Published Oct 31, 2012Gentleman Reg is back. It's been over three years since his last album, Jet Black, was released on Arts and Crafts. During that time, Reg started a new band, Light Fires, with James Bunton from Ohbijou, and ended his short stint with the Toronto-based indie label known for establishing its bands. A curious move for an artist such as Reg, who seems like an ideal fit for Arts & Crafts, with the potential of reaching that "next level." Listening to his latest album, Leisure Life, however, reveals that he's made it there on his own. The 12-song record is a bit of a departure from his previous work. Big, synth-driven pop-rock songs dominate from top to bottom. And they're good — really good. Reg has found the perfect poppy backdrop to showcase his charming voice, which draws you in like any good conversationalist. He has hit his high note on Leisure Life.
You released Leisure Life in three EP instalments before the final full-length. What made you decide to do that?
That was a necessity. I decided to put the record out myself. Once I did that, I realized how much work was involved. I really wanted to put something out this summer — there's a real summer vibe to the songs and production. Being digital, it was easy to put something out quickly. Once the first song was up, I was really into the idea because I wasn't fully ready: we hadn't shot a video yet, we hadn't worked through all the songs with the band. You know, all the stuff you need to do before a record comes out. So that time gives me a chance to work on all those things.
Why did you want to put something out in the summer?
The album has a big rock side to it. I can picture driving to this record; it has a West coast, California vibe to it. I could have probably worked with a label and put it out next year. That was not appealing though. My last album, Jet Black, was on Arts and Crafts and that was great, but it sat on the shelf totally finished for a year. When you're a small independent artist, what are you supposed to do? A year is a long time. Plus, it's 2012 and the last record was out in 2009, so it's been long enough.
Does releasing the album on your own remind you of your time working with Three Gut Records?
Yes, it does very much. In fact, I've been booking my own shows. It's really gone back to that era, which is interesting. I didn't necessarily imagine doing it, but outside of Canada it's all DIY. Anytime I go to Europe, it's DIY; I've never had a European label. So it's not so foreign. I've been here before; it's cool.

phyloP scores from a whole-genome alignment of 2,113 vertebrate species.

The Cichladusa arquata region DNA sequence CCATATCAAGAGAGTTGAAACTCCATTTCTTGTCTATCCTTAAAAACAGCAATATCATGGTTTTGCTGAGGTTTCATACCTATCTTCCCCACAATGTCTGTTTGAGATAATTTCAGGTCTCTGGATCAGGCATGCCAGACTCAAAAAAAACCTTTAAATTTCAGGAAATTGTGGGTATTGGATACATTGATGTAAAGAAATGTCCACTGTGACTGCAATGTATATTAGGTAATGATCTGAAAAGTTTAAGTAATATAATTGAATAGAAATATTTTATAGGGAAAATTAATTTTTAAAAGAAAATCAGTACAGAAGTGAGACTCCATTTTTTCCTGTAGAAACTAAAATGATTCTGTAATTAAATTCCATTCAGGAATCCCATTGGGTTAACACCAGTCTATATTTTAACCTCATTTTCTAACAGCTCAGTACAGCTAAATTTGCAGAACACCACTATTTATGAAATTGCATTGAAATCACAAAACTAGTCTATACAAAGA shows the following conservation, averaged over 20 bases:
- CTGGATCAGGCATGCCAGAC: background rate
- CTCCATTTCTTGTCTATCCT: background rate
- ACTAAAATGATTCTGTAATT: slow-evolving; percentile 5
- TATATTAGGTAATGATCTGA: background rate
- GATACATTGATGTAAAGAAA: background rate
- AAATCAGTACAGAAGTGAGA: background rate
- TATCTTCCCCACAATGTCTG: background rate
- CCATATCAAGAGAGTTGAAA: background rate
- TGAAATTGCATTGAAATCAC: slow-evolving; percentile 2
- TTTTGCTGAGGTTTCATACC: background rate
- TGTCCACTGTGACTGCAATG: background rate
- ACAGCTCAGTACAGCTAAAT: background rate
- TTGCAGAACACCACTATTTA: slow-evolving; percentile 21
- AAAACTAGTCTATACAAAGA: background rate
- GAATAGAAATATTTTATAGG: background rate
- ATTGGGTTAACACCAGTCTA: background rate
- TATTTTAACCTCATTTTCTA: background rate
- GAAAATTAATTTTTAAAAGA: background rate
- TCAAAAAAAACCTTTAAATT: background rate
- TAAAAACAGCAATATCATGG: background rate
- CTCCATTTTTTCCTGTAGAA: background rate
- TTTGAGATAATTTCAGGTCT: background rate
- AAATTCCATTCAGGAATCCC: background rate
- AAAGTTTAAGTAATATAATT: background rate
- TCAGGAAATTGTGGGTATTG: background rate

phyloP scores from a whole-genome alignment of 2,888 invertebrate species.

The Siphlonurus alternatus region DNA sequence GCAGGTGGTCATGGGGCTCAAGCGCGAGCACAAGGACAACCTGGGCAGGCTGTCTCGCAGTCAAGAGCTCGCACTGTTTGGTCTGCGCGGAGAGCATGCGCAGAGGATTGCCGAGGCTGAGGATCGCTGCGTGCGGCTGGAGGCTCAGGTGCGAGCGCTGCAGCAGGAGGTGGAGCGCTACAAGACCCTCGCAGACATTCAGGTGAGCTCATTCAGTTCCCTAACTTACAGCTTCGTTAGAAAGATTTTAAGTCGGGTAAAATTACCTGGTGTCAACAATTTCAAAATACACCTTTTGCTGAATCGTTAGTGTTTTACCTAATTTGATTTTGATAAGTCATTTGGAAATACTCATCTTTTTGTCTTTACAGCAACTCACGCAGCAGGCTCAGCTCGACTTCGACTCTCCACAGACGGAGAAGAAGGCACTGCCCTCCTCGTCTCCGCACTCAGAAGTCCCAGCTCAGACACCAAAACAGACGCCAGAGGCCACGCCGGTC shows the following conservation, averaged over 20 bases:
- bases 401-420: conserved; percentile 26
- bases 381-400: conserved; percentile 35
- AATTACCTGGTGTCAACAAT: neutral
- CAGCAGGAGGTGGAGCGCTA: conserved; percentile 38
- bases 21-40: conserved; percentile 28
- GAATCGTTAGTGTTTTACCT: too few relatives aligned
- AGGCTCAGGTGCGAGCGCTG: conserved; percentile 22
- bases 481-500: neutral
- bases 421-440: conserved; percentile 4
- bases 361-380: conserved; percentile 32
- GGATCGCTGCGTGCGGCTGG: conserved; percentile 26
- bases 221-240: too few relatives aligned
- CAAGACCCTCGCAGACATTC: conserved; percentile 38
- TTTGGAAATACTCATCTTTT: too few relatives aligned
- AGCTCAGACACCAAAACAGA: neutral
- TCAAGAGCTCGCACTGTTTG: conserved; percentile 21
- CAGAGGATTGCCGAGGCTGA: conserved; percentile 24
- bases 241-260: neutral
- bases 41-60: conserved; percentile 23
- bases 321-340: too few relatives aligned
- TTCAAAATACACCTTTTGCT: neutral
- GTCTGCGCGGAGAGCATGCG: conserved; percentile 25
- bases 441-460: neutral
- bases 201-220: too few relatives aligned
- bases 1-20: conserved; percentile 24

Did you know you wanted to make a bright rock album when you started writing?
Not initially, I just wanted to write good songs. I was writing and demoing from my apartment. That was a great process; I've never treated songwriting like a day job before. I surprised myself with over 20 songs in three months. I felt pretty proud of myself. As I fleshed them out I decided I wanted the big rock songs. As we started doing that I started to latch onto different records I wanted to reference. "Waiting Around For Gold" was a big reference to Celebrity Skin by Hole, which is one of my favourite records. It just occurred to me that this song needed to sound like that record. We got the big guitars out and I was really pleased with how we achieved all the reference points.
This is the first record you've made with a consistent band. What difference did that make?
It made a difference during the recording of the album. I did have a consistent band for about a year, but then my drummer couldn't commit to making an album. So then I got Jamie [Bunton] from Ohbijou. That band were to record the album, and then Kelly [McMichael] and Jon [Hynes] had been touring with me. For the making of the record, it was the four of us. On Jet Black, it was just my drummer and me. I write a lot of the keyboard parts, but Kelly played them, so it was really collaborative in a way I haven't done it before.
How difficult was it to give up some of the control during the recording process?
That was a huge ego check, for sure. In the past, I wanted to do everything; I thought I had something to prove. Now, it's about making the best songs. So if we have to change the arrangements, then that's fine. I was very open to that this time. Once I realized what kind of record this was going to be, I knew things would have to change.
What does the title mean to you?
I really enjoy album titles that sit on their own. A strong, interesting statement that the songs can sit under, opposed to one of the titles of a song — I always think that puts too much pressure on a particular song. The title is always the last thing that comes to me. Leisure Life is a nice sentiment; it's something people think about having. I'm big fan of Sheila E. and she has the Glamorous Life album, and I really like that title. It's hard to say exactly where it came from; it just sort of fit the whole new wave rock vibe of the record.